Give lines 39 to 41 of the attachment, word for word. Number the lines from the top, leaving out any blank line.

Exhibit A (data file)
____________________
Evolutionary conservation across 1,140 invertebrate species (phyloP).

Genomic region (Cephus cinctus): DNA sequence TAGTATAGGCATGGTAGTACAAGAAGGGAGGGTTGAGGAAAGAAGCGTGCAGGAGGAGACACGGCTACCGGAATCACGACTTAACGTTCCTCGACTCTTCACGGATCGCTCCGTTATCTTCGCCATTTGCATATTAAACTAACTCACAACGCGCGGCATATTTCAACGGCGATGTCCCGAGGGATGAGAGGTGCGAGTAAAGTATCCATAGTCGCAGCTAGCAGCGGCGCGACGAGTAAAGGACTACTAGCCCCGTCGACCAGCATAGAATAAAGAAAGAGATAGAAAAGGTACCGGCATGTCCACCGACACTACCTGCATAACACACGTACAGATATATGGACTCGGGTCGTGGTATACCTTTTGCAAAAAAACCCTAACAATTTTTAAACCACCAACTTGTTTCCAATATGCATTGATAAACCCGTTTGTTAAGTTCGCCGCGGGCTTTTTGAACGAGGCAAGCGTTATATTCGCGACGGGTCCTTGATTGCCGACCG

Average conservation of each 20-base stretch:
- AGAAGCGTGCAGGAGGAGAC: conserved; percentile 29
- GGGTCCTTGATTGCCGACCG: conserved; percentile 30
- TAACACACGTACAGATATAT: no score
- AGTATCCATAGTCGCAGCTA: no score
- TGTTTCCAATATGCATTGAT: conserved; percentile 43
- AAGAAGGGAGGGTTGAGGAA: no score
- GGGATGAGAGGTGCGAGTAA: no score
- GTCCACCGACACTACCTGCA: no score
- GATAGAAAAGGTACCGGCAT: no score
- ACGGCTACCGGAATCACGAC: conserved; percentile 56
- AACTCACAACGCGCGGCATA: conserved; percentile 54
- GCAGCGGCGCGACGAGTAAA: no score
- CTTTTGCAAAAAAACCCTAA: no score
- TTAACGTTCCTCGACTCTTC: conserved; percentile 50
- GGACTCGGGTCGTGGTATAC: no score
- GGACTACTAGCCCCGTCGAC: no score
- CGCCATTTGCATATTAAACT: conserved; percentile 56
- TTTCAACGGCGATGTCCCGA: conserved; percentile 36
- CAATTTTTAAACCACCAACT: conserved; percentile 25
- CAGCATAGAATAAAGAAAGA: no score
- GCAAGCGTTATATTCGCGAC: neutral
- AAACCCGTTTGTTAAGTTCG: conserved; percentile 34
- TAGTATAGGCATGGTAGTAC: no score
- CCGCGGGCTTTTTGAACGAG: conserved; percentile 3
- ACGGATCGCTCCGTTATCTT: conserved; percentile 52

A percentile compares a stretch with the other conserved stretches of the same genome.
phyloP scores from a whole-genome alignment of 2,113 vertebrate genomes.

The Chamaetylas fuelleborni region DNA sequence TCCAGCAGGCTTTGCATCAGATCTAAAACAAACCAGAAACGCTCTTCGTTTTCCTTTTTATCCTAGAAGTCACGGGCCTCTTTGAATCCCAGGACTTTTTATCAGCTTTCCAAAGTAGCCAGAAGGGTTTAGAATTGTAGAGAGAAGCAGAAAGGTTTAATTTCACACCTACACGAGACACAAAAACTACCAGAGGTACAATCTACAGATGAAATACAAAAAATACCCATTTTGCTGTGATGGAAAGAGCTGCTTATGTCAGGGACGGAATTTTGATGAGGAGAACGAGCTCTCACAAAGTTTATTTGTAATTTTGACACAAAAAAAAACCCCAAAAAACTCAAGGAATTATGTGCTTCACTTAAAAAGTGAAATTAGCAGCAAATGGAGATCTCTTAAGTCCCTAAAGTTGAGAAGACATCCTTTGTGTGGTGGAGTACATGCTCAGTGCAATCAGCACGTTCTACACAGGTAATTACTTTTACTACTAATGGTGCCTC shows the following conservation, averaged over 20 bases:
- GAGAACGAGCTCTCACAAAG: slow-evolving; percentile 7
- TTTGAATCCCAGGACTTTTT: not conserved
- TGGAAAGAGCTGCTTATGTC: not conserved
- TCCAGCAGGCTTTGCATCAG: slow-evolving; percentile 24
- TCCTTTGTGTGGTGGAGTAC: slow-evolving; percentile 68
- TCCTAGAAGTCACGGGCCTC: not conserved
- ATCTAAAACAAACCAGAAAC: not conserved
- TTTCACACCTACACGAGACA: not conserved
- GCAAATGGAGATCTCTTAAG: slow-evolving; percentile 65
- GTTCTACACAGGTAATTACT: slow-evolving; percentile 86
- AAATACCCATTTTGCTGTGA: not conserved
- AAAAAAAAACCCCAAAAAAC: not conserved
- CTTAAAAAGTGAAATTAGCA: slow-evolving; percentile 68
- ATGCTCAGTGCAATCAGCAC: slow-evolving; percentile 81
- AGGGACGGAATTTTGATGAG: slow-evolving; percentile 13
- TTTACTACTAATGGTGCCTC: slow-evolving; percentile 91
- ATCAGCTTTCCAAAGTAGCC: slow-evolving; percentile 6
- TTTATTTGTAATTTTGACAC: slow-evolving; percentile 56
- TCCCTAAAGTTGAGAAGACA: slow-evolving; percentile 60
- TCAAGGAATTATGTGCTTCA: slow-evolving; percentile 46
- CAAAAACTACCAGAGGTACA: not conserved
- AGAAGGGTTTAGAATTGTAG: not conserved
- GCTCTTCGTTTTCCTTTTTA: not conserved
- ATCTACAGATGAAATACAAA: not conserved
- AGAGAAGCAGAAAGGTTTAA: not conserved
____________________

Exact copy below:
- TTTCACACCTACACGAGACA: not conserved
- GCAAATGGAGATCTCTTAAG: slow-evolving; percentile 65
- GTTCTACACAGGTAATTACT: slow-evolving; percentile 86